Having access to clean, potable water, indoor plumbing and a wastewater system is something many Texans take for granted.
However, thousands of Texans, mostly living along the Texas-Mexico border incoloniaslack these basic amenities.
The State of Texas defines acoloniaas “a residential area along the Texas–Mexico border that may lack some of the most basic living necessities such as potable water, septic or sewer systems, electricity, paved roads or safe and sanitary housing.”
As President & CEO of Methodist Healthcare Ministries of South Texas, Inc., I have heard the stories of Texans living along the border who are struggling with access to basic needs, and I’ve witnessed first-hand how the lack of potable water, septic or sewer systems, electricity, paved roads or safe and sanitary housing create barriers to health.
One example is the community of La Presa, acoloniain Webb County near Laredo. La Presa is a community of approximately 300, surrounds a lake at the center of town that is hidden by trees. Most families in thiscoloniado not have access to potable water and often have to drive to Laredo to pump water for their washing machines, sinks, toilets and tubs. The water isn’t clean enough to drink so families must buy water bottles.
It’s a tragic situation that many Texans are trying to solve. Webb County is moving forward with a first-ever water dispensary for their community, which is targeted to launch the summer of 2020. And, thanks to a partnership between Texas A&M University’s Colonias Program and the U.S. Department of Defense, the flood-prone road that families in La Presa depend on to get to school and work will be improved. It’s a great step forward, but there are hundreds more communities like La Presa that need help.
According to astudy by the Federal Reserve Bank in Dallas, there are nearly 500,000 Texans living in nearly 2,300colonias. 61.4 percent live at or near the federal poverty rate. 73.1 percent are U.S. citizens. In just six Texas counties along the Texas-Mexico border, 38,000coloniaresidents do not have access to clean drinking water.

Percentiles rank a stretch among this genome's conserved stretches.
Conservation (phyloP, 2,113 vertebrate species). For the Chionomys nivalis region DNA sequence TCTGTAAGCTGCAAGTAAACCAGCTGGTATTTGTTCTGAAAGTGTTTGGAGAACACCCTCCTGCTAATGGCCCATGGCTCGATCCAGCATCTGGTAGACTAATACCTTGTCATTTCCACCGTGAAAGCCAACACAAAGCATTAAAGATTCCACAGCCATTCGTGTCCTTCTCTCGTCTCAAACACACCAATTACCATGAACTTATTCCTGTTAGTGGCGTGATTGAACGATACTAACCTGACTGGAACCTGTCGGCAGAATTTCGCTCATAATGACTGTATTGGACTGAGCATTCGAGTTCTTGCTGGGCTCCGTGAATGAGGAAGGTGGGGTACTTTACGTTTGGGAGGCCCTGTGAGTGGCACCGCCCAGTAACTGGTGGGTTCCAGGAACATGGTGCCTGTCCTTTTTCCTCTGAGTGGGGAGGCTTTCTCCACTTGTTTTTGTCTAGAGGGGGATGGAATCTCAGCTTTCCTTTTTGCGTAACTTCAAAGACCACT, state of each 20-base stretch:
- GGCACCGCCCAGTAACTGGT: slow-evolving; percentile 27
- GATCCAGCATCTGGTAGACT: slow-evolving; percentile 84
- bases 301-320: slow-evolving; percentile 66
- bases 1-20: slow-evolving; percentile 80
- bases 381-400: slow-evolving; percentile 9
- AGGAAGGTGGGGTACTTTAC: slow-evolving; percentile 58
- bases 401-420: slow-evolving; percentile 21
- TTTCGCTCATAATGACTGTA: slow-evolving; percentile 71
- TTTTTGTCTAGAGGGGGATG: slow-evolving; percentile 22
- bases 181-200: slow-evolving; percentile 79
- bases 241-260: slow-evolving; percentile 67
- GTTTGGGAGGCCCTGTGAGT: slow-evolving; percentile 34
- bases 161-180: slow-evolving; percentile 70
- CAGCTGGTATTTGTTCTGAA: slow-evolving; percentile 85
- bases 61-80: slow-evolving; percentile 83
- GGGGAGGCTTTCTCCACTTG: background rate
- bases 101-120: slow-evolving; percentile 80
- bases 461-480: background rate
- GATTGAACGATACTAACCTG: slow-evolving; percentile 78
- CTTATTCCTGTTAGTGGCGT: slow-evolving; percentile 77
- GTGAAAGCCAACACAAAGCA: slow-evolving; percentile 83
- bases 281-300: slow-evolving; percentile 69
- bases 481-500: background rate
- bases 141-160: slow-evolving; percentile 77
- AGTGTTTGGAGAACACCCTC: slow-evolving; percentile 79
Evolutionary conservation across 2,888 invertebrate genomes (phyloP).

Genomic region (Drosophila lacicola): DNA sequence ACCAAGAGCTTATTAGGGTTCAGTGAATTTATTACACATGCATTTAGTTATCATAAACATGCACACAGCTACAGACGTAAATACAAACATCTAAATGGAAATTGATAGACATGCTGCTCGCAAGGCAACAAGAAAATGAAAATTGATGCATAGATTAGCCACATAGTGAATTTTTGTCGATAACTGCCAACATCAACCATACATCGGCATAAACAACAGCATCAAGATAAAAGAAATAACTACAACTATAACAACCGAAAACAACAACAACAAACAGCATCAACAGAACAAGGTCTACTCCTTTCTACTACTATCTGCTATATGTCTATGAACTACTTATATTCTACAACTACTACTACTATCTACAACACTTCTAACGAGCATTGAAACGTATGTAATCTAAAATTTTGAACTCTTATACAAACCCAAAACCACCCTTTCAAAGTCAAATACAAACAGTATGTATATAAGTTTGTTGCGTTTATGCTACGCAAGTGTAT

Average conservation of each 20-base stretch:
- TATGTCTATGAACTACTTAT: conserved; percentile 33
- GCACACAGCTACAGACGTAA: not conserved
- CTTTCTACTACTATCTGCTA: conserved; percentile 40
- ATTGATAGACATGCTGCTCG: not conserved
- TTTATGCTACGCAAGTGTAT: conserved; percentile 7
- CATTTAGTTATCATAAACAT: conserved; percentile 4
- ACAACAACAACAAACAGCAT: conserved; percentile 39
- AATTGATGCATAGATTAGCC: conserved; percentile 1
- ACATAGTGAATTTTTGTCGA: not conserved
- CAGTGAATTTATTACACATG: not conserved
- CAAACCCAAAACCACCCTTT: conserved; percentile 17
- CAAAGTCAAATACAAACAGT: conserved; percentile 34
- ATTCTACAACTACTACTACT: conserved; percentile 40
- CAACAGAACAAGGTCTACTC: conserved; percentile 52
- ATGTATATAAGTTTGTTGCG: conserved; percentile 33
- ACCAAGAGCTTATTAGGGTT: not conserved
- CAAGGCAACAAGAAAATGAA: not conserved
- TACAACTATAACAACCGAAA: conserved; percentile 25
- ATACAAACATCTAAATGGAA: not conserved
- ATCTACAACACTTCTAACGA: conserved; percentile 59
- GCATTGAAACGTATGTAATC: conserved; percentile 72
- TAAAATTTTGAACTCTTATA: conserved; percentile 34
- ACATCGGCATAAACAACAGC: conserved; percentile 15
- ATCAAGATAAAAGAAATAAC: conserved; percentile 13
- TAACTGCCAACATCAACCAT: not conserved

It bears repeating. Thousands of our fellow Texans are living without the most basic living necessities. No problems of this complexity have silver bullets, but there is a tangible way to stand beside our fellow Texans in pursuit of a solution simply by exercising your right to vote.
At Methodist Healthcare Ministries of South Texas, Inc., our mission calls us to “Serve Humanity to Honor God.” We fulfill our mission in a number of ways, including through the direct services we provide through our clinical operations and the grant funding we award to nonprofit organizations across South Texas – all sharing our commitment to helping increase access to care for the least served. However, we also seek to play a leading role in shaping the state’s policy agenda through our advocacy efforts.
During the Texas Legislature’s 86thLegislative Session, our organization, alongside other partners, supported the passage of Senate Bill 2452, which became known as Proposition 2 on the November ballot after being passed by both the Texas House & Senate.
Proposition 2 is a proposed amendment to the Texas Constitution that will allow the Texas Water Development Board to issue general obligation bonds for the Economically Distressed Areas Program (EDAP). EDAP is a program created by the Texas Legislature to assist disadvantaged communities with critical infrastructure projects. The amount of the bonds allowed by Proposition 2 cannot exceed $200 million and would be used to develop water supply and sewer projects in economically depressed areas, such ascolonias, of the state.
This is a bill that passed with bipartisan support. However, to become law, it requires approval of the majority of Texas voters this November 5.
What can you do to help? Exercise your right to vote at the ballot box. By voting “Yes” to Proposition 2, you are ensuring that distressed communities across Texas have access to funds that will improve access to clean water.
Early voting started Monday, October 21 and runs through Friday, Nov. 1. Election Day is Tuesday, November 5.
In Texas, we take great pride in being there for one another. Be sure to lend a hand to your fellow Texans and vote “Yes” on proposition 2, so that all Texans can gain access to the clean, potable water we all need to live longer, healthier lives.
Editor’s Note: The above op-ed was penned by Jaime Wesolowski, president & CEO of Methodist Healthcare Ministries of South Texas, Inc. The op-ed first appeared on the non-profit’s website under the headline: Improving Access to Water is Critical for the Health of All Texans. Click here to read the original op-ed.
Editor’s Note: The main imageaccompanying theabove guest column shows children playing in the Indian Hills East Colonia near Alamo, Texas. (Photo:AP/Eric Gay)